Larry Brilliant helps detect pandemics
I wish that you would help build a global system to detect each new disease or disaster as quickly as it emerges or occurs.
Early detection, early response. This is the only way to deal with contagious diseases, says epidemiologist and tech visionary Larry Brilliant. He helped eradicate polio, and directed the World Health Organization’s efforts to eliminate killer smallpox in India, presiding over the very last case of the disease in the world. Now, he shares a powerful vision: an early detection system, InSTEDD, that would crawl the web, global news and social media to detect signs of developing threats. The goal: to save lives by acting faster.
Larry Brilliant envisioned InSTEDD as a single, top-down system — but since its launch, InSTEDD has developed into a network, with more than 100 digital disease detection partners. Their approaches are diverse, ranging from systems that monitor parkings lots at ERs to hackathons for creating new epidemiological tools. InSTEDD partners work together provide information that help the UN, WHO and CDC track potential pandemics.
Other ripple effects: the creation of Google Flu Trends; the 2008 opening of an InSTEDD iLab in Phnom Penh, Cambodia; the release of the 2011 Steven Soderbergh movie, Contagion; the implementation Flu Near You; support of HealthMap; the 2011 opening of an InSTEDD iLab in Buenos Aires, Argentina; the launch of the CORDS network for regional disease surveillance; and a gathering of Silicon Valley companies at the White House to discuss fighting ebola.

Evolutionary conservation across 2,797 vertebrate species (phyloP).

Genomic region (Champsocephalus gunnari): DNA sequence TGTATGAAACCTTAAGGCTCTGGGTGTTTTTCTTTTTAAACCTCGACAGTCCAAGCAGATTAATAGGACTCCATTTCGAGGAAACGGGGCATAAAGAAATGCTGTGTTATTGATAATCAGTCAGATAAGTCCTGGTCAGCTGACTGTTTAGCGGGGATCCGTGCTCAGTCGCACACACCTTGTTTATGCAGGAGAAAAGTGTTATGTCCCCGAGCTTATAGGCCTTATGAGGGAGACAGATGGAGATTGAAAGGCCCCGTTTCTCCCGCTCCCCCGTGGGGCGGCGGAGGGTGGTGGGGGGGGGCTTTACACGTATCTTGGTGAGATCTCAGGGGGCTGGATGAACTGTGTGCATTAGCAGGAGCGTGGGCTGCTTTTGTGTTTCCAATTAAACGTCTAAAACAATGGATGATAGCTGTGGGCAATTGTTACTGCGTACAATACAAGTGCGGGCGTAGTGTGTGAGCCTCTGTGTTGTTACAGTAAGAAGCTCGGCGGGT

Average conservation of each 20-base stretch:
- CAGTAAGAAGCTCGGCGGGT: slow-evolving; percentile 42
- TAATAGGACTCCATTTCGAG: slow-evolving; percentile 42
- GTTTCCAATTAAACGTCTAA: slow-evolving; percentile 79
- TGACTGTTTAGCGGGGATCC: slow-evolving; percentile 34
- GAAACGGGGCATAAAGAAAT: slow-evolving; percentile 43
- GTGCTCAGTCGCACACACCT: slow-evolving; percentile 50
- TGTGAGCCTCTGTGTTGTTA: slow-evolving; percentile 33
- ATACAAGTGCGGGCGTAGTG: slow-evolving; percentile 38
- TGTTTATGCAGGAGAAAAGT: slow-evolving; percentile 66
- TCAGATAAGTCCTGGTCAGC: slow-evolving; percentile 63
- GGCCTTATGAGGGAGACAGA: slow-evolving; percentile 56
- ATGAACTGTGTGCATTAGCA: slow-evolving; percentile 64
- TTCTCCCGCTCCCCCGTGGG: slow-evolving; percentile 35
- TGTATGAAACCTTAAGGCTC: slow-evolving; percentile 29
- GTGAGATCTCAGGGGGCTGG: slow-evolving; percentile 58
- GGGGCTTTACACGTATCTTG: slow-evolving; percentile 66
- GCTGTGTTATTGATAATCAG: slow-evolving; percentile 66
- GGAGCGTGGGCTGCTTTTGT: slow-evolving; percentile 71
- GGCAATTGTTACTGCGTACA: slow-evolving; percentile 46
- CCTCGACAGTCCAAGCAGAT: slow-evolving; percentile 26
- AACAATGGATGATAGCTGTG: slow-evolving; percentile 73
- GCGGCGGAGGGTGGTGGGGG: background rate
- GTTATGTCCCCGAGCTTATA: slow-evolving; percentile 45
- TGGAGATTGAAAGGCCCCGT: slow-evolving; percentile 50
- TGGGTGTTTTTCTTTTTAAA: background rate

Early detection has come a long way, quickly. In 1996, a potential pandemic could stay hidden for 167 days. In 2009, that number was down to 23 days. Research is underway to determine where we’re at today.
- Join Flu Near You, the world's largest participatory health surveillance network, and generate data to fight the flu
- Support InSTEDD by making a donation
- Support HealthMap by making a donation
Larry Brilliant has spent his career solving the ills of today — from overseeing the last smallpox cases to saving millions from blindness — and building technologies of the future. Now, as Chair of the Skoll Global Threats Fund, he's redefining how we solve the world's biggest problems.
Learn more about Larry